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Angelo Paparelli on Dysfunctional Government

A USCIS Epiphany - Musings on F-1 STEM Workers and the Out-Of-Luck Programmers Guild

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Chalk up one for USCIS and a Federal Judge.  The agency's 17-month extension of F-1 optional practical training has survived a motion for preliminary injunction sought by the Programmers Guild.  U.S. District Judge Faith S. Hochberg issued an August 5 order finding a lack of causal connection and insufficient harm to sustain the claim of Guild's members (out-of-work or underemployed engineers and programmers) that failure to grant a preliminary injuction would irreparably injure them.



USCIS's lawyers filed a nifty memorandum of law with apparently persuasive arguments, including a history of the agency's pre-INA (Immigration and Nationality Act) authority to grant employment authorization to F-1 students.  The government's memorandum contains language (italicized below) that may be useful for citation by the employer community, nonimmigrant applicants for benefits and the immigration bar in a request for compassion or expedited adjudication, agency recognition of extraordinary circumstances, comments to a proposed rule or arguments in support of legislation authorizing more H-1B visa numbers or recapture of unused employment-based immigrant visas:

Even were this Court to find Plaintiffs' injuries "concrete and particular," and even were the Court to find a viable causal nexus between Interim Final Rule [IFR] and Plaintiffs' alleged injuries, Plaintiffs' case for standing still fails because this Court cannot redress their injuries. Foreign students might still petition for H-1B visas; employers might still hire them. Jobs might be exported overseas as U.S. employers try to remain competitive in a global market. Practical training has existed for over sixty years, yet Plaintiffs, by their own admission, were "unemployed" or "underemployed" before promulgation of the IFR. Plaintiffs misdirect their attack on the extension of OPT within the Interim Final Rule.



* * *

Were the Court to issue a preliminary injunction, thousands of otherwise lawfully present students could be forced out of status. Notwithstanding the hardship this would work upon these students in forcing them to leave the country to apply for an H-1B visa, an injunction would have more serious consequences still. A student's eligibility for OPT (and by extension, a change of status to an H-1B visa) depends upon maintaining lawful status. See 8 U.S.C. § 1258(a) (limiting changes of nonimmigrant status to aliens who have maintained lawful status). A preliminary injunction would force thousands of students out-of-status.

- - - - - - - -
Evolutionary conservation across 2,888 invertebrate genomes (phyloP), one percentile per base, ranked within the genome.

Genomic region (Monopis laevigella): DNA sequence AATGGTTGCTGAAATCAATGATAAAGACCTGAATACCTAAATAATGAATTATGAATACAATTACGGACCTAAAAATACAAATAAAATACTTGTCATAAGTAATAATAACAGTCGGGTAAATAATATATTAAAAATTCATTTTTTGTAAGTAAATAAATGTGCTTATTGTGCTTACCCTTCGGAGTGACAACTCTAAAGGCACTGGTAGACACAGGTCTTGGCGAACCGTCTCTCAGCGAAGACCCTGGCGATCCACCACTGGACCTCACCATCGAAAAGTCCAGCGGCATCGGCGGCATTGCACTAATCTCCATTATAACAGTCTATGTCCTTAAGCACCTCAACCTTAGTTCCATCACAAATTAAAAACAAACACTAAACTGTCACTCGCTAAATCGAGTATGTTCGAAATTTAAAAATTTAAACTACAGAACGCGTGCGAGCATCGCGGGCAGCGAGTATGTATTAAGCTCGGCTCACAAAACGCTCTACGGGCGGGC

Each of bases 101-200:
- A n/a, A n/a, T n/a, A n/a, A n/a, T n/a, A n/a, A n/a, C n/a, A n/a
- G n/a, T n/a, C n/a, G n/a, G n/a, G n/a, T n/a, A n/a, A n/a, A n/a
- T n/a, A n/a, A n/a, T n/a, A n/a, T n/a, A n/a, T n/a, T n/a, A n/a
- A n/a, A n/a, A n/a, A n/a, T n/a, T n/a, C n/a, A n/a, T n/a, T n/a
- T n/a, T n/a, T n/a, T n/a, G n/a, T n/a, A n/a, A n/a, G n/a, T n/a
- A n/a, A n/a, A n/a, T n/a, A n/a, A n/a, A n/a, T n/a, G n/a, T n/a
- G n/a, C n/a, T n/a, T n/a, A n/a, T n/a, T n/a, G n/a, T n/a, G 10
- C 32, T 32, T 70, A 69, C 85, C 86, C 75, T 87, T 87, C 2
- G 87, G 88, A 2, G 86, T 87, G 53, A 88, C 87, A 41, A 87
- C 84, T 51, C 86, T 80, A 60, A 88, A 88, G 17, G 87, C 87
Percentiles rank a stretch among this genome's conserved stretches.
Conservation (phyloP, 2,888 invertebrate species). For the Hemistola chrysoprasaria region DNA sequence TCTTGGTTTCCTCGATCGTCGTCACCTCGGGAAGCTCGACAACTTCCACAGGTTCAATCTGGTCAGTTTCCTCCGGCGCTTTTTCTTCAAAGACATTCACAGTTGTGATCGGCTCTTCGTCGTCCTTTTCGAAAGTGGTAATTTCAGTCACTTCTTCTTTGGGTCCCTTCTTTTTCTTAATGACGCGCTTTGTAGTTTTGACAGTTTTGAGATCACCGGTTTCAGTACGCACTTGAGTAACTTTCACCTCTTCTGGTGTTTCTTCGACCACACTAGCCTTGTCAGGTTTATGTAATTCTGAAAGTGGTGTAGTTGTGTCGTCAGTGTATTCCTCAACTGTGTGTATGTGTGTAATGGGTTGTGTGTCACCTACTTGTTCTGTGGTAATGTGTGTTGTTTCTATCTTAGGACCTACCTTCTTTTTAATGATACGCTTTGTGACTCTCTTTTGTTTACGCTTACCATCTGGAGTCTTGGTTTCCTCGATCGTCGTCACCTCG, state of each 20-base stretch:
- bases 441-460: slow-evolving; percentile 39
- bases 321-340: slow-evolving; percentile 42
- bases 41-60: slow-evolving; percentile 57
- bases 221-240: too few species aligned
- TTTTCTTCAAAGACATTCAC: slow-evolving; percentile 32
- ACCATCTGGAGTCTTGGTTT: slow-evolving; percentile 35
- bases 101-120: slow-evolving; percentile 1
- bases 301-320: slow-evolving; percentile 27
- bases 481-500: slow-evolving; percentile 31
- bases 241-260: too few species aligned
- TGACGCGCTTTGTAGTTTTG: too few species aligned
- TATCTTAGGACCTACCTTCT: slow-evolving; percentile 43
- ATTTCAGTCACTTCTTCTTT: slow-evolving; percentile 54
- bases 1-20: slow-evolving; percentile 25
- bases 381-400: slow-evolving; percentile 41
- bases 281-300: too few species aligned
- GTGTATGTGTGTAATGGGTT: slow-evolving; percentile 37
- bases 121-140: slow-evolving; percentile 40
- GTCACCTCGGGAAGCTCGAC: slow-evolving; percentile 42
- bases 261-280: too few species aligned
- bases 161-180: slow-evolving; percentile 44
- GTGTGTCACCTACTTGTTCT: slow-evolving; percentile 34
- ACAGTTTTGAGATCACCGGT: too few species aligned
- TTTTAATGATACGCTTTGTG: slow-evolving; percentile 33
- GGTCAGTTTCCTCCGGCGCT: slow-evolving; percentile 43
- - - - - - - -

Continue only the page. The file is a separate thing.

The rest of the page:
Were the Court to enjoin this IFR, and thrust thousands of students out-of -status, the enormous disruption would affect not only students and prospective employers, but other more collateral interests. Stripping lawful status away from these students would result in untold confusion [for] third parties and the public. The preliminary injunction Plaintiffs seek would not preserve the status quo, it would throw an orderly and predictable system into a chaotic mess, as neither students nor employers could be sure of who could work or when [italics supplied].

Turnabout is fair play.  Hoist the government on its own petard. (I'll stop gilding the lily for now with trite chestnuts.) 



Remind them with their own words that insensitive rules and rulings result in extraordinarily harsh and irreparable consequences to human beings and American businesses.  If USCIS won't listen to employers, foreign citizens and immigration lawyers, maybe they'll listen to themselves.

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  1. an American's Avatar
    I consider Angelo Paparelli a traitor against the interests of his fellow American citizens. He and Judge Hochberg should read and remember the last sentence of the Declaration of Independence and the Preamble to the Constitution.
  2. Angelo Paparelli's Avatar
    Thank you for your comment.

    With all respect, there is no disloyalty to my fellow citizens in suggesting, in the government's own words, that compassionate immigration policies contribute to America's prosperity and overall wellbeing. I'm puzzled, however, in your suggestion that I should read and remember the last sentence of the Declaration of Independence and the Preamble to the Constitution (both of which I reproduce below). There is nothing in these hallowed documents which suggest that my posting involved traitorous behavior. On the contrary, they speak of securing the blessings of Divine Providence, pursuing justice, promoting the general Welfare, and securing the Blessings of Liberty to ourselves and our Posterity. That's what a fair and compassionate immigration policy will do.

    Thank you nevertheless for grouping me with a federal judge who applied the law and rejected a spurious motion for a preliminary injunction.

    Angelo Paparelli

    * * *

    Last Sentence of the Declaration of Independence